Just Follow that Road

I’ve always enjoyed folk music, and one of my favorite songs is “Follow That Road” by talented singer-songwriter Anne Hills. It tells of a country road and what you’ll expect to find at each season of the year.

If you’re drivin’ by in autumn you should follow up the river to Bear Lake
That’s the time to see the colors, there’s an old covered bridge you’ll want to take
Late at night be careful, just be sure to look for deer out on the road
And if it’s early in the morning, sometimes it gets foggy, take it slow…

But follow that road
Sugar maples far as you can see
Follow that road
Back through time, back through distance, back to me.

Please do more than read the lyrics. You’ll find the song here, along with gorgeous photographs illustrating the words.

This was the song I was singing Saturday morning as I worked on the following painting.

“Follow that Road” by Judith Kraus Oil on Canvas panel 8 x 10

It’s a small painting, and it’s not one of my favorites. I was, in fact, very disappointed with it. Although I like the general composition — I was trying again to create a certain “depth” in the painting — I don’t like the way it turned out. My colors are dull and lifeless, and I didn’t get the tree on the left very well “rooted” in the picture.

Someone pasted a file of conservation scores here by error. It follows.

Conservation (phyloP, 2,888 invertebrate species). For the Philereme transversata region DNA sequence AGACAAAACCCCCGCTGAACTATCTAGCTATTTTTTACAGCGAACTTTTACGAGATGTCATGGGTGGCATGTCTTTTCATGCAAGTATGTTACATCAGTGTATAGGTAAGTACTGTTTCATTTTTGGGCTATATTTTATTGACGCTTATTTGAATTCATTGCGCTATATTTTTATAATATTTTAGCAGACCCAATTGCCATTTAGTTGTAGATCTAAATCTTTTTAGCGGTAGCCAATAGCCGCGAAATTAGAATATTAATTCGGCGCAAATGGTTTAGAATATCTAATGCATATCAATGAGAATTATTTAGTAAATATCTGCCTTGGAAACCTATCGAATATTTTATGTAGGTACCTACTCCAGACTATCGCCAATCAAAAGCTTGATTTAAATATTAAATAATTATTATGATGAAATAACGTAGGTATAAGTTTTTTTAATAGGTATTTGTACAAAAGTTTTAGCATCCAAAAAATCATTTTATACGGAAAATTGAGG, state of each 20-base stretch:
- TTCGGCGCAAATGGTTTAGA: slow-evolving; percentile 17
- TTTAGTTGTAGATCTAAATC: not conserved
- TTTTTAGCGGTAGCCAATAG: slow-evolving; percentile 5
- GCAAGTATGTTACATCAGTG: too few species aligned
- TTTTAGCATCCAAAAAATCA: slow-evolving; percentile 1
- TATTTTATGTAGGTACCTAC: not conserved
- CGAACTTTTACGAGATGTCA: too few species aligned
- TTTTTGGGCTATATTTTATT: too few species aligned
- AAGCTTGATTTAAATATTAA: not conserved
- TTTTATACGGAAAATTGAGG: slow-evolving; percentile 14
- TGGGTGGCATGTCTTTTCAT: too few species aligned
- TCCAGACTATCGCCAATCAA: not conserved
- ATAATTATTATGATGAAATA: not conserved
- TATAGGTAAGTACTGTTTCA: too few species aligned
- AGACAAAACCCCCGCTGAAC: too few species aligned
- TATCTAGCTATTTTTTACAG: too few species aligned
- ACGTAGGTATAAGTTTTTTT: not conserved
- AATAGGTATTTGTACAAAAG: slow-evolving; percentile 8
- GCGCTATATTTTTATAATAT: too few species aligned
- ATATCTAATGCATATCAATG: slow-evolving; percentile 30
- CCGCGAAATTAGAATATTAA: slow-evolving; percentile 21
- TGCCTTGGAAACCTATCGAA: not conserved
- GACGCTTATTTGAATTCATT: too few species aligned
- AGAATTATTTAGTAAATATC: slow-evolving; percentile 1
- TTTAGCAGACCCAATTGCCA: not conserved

Oh, but I like the pathway I created. It’s not exactly a road, but it does lead somewhere, and for me, that’s a triumph of sorts. Why? Well, it’s because of this quote from Margaret Aycock in her book, “Painting the Landscape Outdoors and In the Studio“:

Roads should lead into, not out of, a painting, meaning, don’t end the distant portion of the road at the edge of your canvas.

I read this on Friday evening shortly before bedtime, and my brain must have already shut down for the day. I really wasn’t “following” what she meant. And, sad to say, as I thought back over roads I’d drawn or painted, it seemed mine did tend to wander right off the edge.

It was only on Saturday morning — with my brain refreshed from a good night’s sleep — that I understood what Aycock was saying. And so, I painted my little road leading right into the heart of the scene, and I hope your eyes did, indeed, “follow that road” when you looked at the painting.

And now, if you haven’t already done it, go listen to Anne Hills. I think you’ll like what you hear.


  1. Judith, rules are meant to be broken and what better way than through your art. It’s your interpretation and that is all that matters.
    I like “Follow that Road”. Perhaps it is that misty look and the colours you use. It is most inviting.

    Liked by 1 person

    1. Thanks, Leslie. I think it’s wise to know the rules before breaking them 🙂 I can see how this pathway leads the viewer into the painting. For now, it will be a good rule for me to remember, and then when I’m ready, I can break it.

      Liked by 1 person

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